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There is an interesting legend behind the conception of Shiva as Nataraja: In a dense forest in South India, there dwelt multitudes of heretical sages. Thither proceeded Shiva to confute them, accompanied by Vishnu disguised as a beautiful woman. The sages were at first led to violent dispute amongst themselves, but their anger was soon directed against Shiva, and they endeavored to destroy him by means of incantations. A fierce tiger was created in sacrificial fires, and rushed upon him; but smiling gently, he seized it and, with the nail of his little finger, stripped off its skin, and wrapped it about himself like a silken cloth. Undiscouraged by failure, the sages renewed their offerings, and produced a monstrous serpent, which however Shiva seized and wreathed about his neck like a garland. Then he began to dance; but there rushed upon him a last monster in the shape of a malignant dwarf. Upon him the god pressed the tip of his foot, and broke the creature's back, so that it writhed upon the ground; and so, his last foe prostrate, Shiva resumed the dance.
To understand the concept of Nataraja we have to understand the idea of dance itself. Like yoga, dance induces trance, ecstasy and the experience of the divine. In India consequently, dance has flourished side by side with the terrific austerities of the meditation grove (fasting, absolute introversion etc.). Shiva, therefore, the arch-yogi of the gods, is necessarily also the master of the dance.
Shiva Nataraja was first represented thus in a beautiful series of South Indian bronzes dating from the tenth and twelfth centuries A.D. In these images, Nataraja dances with his right foot supported by a crouching figure and his left foot elegantly raised. A cobra uncoils from his lower right forearm, and the crescent moon and a skull are on his crest. He dances within an arch of flames. This dance is called the Dance of Bliss (anandatandava).
These iconographic details of Nataraja are to be read, according to the Hindu tradition, in terms of a complex pictorial allegory:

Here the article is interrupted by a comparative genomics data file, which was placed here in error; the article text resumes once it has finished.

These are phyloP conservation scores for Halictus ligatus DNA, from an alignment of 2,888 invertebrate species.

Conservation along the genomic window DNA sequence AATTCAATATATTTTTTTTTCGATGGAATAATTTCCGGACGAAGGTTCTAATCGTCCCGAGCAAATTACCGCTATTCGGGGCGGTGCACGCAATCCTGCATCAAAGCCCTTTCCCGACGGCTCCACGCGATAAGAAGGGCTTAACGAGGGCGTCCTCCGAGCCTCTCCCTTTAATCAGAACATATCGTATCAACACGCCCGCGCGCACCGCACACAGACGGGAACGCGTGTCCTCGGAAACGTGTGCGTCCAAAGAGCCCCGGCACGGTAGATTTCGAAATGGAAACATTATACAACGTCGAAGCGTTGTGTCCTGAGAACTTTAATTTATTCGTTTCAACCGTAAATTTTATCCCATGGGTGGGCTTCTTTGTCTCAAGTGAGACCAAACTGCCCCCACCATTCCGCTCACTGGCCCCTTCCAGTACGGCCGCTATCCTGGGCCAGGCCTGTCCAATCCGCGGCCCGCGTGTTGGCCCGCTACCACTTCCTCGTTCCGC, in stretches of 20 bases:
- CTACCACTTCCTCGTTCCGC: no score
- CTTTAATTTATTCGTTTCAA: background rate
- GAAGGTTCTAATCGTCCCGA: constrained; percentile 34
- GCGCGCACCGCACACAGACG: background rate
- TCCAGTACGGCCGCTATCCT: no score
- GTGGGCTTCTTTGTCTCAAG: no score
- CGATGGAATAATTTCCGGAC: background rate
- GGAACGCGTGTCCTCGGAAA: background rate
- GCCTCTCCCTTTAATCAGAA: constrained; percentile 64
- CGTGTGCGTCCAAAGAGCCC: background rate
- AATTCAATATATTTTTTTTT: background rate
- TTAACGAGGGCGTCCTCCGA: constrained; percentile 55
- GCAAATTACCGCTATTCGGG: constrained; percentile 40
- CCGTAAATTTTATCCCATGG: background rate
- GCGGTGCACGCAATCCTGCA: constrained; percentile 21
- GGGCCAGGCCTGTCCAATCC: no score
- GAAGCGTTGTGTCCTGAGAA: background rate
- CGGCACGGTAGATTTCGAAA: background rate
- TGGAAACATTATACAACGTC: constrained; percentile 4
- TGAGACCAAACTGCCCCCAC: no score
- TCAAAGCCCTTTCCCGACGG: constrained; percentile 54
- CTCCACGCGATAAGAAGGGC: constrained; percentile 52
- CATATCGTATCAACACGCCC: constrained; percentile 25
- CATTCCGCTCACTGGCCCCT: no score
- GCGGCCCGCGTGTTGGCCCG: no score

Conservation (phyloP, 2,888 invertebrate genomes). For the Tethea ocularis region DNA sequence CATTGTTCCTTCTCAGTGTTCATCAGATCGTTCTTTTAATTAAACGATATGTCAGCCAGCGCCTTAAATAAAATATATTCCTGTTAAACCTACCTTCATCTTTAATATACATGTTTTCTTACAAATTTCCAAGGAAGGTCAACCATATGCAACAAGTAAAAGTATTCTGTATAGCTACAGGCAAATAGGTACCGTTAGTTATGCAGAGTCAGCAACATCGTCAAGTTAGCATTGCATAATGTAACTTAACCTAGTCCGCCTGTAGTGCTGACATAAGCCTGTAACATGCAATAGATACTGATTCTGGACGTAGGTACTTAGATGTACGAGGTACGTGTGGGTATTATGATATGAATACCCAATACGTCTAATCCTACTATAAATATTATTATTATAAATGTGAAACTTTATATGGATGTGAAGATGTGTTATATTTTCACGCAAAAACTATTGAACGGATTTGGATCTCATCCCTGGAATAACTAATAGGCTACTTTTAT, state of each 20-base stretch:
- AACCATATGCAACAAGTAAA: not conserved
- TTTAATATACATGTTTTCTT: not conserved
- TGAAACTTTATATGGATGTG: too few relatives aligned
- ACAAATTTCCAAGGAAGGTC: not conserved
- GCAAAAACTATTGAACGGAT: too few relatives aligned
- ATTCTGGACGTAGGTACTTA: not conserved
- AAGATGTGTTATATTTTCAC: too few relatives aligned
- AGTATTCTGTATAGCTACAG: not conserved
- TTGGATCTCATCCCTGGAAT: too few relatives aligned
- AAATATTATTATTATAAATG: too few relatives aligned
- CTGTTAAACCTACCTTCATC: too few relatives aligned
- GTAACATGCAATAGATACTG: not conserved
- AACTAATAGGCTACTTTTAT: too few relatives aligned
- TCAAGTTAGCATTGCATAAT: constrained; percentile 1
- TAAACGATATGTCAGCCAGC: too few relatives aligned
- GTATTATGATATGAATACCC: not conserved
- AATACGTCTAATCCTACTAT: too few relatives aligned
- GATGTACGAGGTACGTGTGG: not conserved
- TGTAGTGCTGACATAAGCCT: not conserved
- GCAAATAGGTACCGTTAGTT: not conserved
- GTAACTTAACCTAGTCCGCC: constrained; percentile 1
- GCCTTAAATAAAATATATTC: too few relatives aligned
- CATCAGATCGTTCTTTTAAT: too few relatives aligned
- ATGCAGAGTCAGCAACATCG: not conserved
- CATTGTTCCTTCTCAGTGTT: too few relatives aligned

The figure depicts a four-armed Shiva. These multiple arms represent the four cardinal directions. Each hand either holds an object or makes a specific mudra (gesture).
The upper right hand holds a hour-glass drum which is a symbol of creation. It is beating the pulse of the universe. The drum also provides the music that accompanies Shiva's dance. It represents sound as the first element in an unfolding universe, for sound is the first and most pervasive of the elements. The story goes that when Shiva granted the boon of wisdom to the ignorant Panini (the great Sanskrit grammarian), the sound of the drum encapsulated the whole of Sanskrit grammar. The first verse of Panini's grammar is in fact called Shiva sutra.
The hour-glass drum also represents the male and female vital principles; two triangles penetrate each other to form a hexagon. When they part, the universe also dissolves.
The opposite hand, the upper left, bears on its palm a tongue of flames. Fire is the element of destruction of the world. According to Hindu mythology at the end of the world, it will be fire that will be the instrument of annihilation. Thus in the balance of these two hands is illustrated a counterpoise of creation and destruction. Sound against flames, ceaselessness of production against an insatiate appetite of extermination.